There is a small niggle here. When riding hard, you will feel a significant loss of momentum as you shift into sixth as the final cog is significantly tall. The sixth gear is there to aid fuel efficiency and as a whole it does take away from the gutsy performance it puts up so far. Even for that matter, the clutch operation forces you to slip the clutch and not dump it like other KTMs to get moving swiftly. Its orientation is not to pull off crazy wheelies right from the word go.
It does have a sweet exhaust note, though. There is the traditional KTM sound in there but it feels a lot more refined compared to any of its larger siblings. Even the motor as a whole has very few vibrations, and the buzz that one experiences from a KTM is virtually absent.
Ride and handling
We have experienced the basic foundations of the 200 Duke and what it offers is more than enough to keep us grinning from ear to ear around twisting hill roads. Thankfully, there is no cost-cutting here either and KTM offers the same capable trellis chassis which is sprung by means of a 43mm USD fork and preload adjustable monoshock unit at the rear, both designed by WP.
And surprisingly, there is as much, if not more, of that grinning experience here as the calm motor allows you to exploit the chassis’ capabilities further. While tipped over, there are no nervous moments on the 125 caused by hamfistedness with the throttle, which could arise on the 200. The 125 Duke does allow you to learn your trade better than the 200 and hone your skills as a rider. I am refraining from commenting on the ride quality as the test ride took place at the smooth-as-silk Bajaj test track.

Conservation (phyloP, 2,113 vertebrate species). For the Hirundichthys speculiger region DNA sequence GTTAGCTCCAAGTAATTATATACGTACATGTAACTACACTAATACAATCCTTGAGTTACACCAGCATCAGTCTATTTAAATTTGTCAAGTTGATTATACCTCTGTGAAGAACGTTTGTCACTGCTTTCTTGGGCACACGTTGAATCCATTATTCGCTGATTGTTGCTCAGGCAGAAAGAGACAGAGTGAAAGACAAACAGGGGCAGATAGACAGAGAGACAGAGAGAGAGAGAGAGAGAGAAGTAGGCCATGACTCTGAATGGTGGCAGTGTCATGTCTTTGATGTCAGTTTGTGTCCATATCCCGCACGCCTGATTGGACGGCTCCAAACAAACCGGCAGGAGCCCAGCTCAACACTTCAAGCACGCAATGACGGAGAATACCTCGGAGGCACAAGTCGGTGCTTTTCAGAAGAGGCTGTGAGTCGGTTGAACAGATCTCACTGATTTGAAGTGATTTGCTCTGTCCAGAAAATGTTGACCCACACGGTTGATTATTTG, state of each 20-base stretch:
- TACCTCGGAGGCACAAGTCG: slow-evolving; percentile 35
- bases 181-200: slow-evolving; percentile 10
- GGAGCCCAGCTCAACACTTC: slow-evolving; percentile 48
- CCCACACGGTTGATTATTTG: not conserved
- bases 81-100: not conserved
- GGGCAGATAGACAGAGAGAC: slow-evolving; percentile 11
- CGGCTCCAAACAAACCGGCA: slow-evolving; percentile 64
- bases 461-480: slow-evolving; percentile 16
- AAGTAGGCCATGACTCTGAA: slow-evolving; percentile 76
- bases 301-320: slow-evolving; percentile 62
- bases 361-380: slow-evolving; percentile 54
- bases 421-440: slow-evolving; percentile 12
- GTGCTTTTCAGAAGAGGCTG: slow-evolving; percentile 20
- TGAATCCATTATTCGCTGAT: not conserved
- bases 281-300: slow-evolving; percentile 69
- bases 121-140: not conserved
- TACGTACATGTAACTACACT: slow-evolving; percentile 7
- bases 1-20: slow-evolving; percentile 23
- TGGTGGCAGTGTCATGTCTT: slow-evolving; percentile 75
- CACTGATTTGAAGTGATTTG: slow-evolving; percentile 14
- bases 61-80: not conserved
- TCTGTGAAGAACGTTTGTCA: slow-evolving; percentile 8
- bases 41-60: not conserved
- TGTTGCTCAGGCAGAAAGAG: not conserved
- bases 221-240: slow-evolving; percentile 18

One does have to commend the MRF Revz radials for allowing us to keep faith in them when finding that extra degree of lean angle. Although we rode on a super grippy track surface, I am sure that they will hold their own out in the real world.
Even the braking setup remains the same. A twin-piston radially mounted caliper chomps down on a 300mm rotor at the front while you have to make do with a single piston caliper operating on a 230mm disc at the rear. Braking units are provided by Bybre. You do get single channel ABS which is not highly intrusive but once again since we were riding on a track, it would be best to reserve our judgement on the same for when we get the bike in the real world.
The 125 Duke has been one of the best learner bikes in the international markets and we can clearly see why. The engine does have performance in its DNA but it is delivered in a tamer manner. Couple that with a competent chassis setup, the 125 Duke will be great for those who want to start sport riding. And it does fairly well in the looks department. So that is great for college-goers. But what about their parents? They will take solace in the fact that even though it is a KTM, their ward will not hurt himself or herself by riding something that he or she is not yet skilled to ride. KTM India claims that the 125 Duke will return about 42-45kmpl. Another factor that the parents will be happy to hear.
That is not to say that this bike is only for the teenaged rider. Experienced riders who want the KTM package but find the 200 to be a bit too freaky for their tastes will appreciate this motorcycle tremendously. However, at the end of the day, this bike is clearly shouting its learner intentions and with it, the KTM spirit is somewhat subdued.
At Rs 1.18 lakh (ex-showroom Delhi), the 125 Duke makes a good case for itself as KTM has once again managed to occupy the space that the 200 once used to. With this pricing, KTM India hopes that the sales of the 125 Duke will help it eclipse that of the 200 and it has the right makings of it doing so too.